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The kinetics of grain dust-induced inflammation of the lower respiratory tract.
Deetz-DC; Jagielo-PJ; Quinn-TJ; Thorne-PS; Bleuer-SA; Schwartz-DA
Am J Respir Crit Care Med 1997 Jan; 155(1):254-259
The kinetics of grain dust induced lower respiratory tract inflammation were studied in humans and mice. Five male volunteers who never smoked, mean age 39 years, with normal baseline lung function, were exposed to an aerosolized corn dust extract (CDE) for 55 to 90 minutes at a mean target dose of 0.4 micrograms per kilogram (microg/kg) endotoxin. Exposure was by inhalation using a nebulizer or dosimeter. Spirometric evaluations and bronchoalveolar lavage were performed 1 hour preexposure and periodically from 10 minutes up to 196 hours postexposure. Male C3H/HeBFEJ-mice were exposed whole body to aerosolized CDE having a mean airborne endotoxin concentration of 8.3microg per cubic meter. The estimated endotoxin dose was 0.5microg/kg. Exposures were in a glass 75 liter exposure chamber using a nebulizer. Mice were killed at a specific time postexposure (up to 96 hours postexposure). Control mice were killed prior to exposure. Lavages (human and mice) were analyzed for changes in cellularity and tumor necrosis factor alpha (TNFa), interleukin-6 (IL6), interleukin-8 (IL8), and macrophage inflammatory protein-2 (MIP2) concentrations. In humans, CDE caused a rapid airway obstruction with decreases in 1 second forced expiratory volume and forced vital capacity persisting for up to 48 hours. CDE exposure caused similar changes in the lower respiratory tract of both humans and mice, with increases in the number of polymorphonuclear neutrophils (PMNs), peaking at 4 hours postexposure (increased for 96 hours) in humans and at 1 hour postexposure (increased for 48 hours) in mice. IL6 and TNFa concentrations increased immediately in both humans (up to 96 hours) and mice (up to 24 hours). A similar pattern of increase in IL8 concentration was seen. Maximum MIP2 concentration was seen after 24 hours persisting for 48 hours in both humans and mice. The authors conclude that single inhalation challenge with CDE induces airflow obstruction and lower respiratory tract inflammation that may persist for several days. The mouse may be a suitable model for investigating grain dust induced pulmonary inflammation.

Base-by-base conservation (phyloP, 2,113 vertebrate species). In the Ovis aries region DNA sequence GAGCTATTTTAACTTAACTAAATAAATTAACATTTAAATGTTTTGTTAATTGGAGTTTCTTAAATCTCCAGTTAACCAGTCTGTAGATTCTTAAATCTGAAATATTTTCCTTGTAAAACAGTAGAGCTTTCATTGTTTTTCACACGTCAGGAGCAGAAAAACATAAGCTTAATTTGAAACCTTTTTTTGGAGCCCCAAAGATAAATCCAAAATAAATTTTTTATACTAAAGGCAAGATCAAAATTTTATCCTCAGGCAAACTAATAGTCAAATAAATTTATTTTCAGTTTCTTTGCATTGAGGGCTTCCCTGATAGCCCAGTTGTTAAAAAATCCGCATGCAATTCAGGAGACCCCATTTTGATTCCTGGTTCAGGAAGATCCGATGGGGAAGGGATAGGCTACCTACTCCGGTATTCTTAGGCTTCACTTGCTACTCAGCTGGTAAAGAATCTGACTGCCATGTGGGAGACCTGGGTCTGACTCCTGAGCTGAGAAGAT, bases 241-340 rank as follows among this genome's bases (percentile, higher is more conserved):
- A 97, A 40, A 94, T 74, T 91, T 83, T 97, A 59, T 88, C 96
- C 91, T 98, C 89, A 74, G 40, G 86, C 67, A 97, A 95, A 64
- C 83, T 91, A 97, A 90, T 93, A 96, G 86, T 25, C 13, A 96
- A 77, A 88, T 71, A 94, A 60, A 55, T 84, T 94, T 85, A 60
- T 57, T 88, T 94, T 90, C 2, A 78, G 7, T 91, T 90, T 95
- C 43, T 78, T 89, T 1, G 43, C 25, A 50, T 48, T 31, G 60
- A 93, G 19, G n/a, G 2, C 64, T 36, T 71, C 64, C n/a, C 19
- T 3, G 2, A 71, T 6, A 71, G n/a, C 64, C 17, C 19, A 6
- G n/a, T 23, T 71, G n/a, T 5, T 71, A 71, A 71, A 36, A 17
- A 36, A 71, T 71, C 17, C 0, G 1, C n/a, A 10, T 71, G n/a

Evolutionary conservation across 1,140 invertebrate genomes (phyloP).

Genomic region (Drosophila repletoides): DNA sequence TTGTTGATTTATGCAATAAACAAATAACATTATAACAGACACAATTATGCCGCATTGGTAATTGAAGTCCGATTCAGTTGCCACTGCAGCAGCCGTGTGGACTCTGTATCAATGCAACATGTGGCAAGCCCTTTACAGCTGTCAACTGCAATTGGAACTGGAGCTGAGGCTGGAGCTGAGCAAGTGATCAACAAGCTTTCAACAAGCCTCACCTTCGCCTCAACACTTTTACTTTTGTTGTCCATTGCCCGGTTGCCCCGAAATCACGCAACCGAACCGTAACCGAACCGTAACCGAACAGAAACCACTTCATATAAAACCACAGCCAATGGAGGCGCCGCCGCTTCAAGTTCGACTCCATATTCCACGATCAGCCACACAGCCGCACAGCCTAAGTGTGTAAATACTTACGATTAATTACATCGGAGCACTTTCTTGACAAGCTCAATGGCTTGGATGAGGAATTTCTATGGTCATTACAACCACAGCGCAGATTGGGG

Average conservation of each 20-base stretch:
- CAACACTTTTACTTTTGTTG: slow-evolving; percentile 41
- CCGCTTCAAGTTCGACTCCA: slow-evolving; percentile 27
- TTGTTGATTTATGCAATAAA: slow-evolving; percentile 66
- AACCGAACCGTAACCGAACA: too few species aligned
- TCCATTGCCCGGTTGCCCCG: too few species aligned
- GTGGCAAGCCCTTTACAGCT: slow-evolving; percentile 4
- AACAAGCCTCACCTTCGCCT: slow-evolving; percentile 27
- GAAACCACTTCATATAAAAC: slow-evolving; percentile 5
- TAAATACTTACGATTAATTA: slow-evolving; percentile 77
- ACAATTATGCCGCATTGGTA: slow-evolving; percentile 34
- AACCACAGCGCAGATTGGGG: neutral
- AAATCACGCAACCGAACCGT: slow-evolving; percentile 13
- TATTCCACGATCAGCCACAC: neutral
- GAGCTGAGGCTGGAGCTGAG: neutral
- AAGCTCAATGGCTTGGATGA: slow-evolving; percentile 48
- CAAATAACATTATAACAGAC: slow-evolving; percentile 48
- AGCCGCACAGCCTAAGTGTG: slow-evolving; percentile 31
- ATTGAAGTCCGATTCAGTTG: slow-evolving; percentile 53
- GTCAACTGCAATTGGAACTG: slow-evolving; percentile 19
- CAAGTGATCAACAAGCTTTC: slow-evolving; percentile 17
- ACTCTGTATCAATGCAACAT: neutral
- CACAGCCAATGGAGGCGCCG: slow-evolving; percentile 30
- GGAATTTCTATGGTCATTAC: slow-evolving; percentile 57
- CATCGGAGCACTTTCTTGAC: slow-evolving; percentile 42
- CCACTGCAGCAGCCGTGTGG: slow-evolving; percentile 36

NIOSH-Publication; NIOSH-Cooperative-Agreement; Pulmonary-system-disorders; Grain-dusts; Humans; In-vivo-studies; Laboratory-animals; Inhalation-studies; Lung-cells; Pulmonary-function-tests; Airway-obstruction; Biokinetics
Issue of Publication
American Journal of Respiratory and Critical Care Medicine
University of Iowa, Iowa City, Iowa
Page last reviewed: April 12, 2019
Content source: National Institute for Occupational Safety and Health Education and Information Division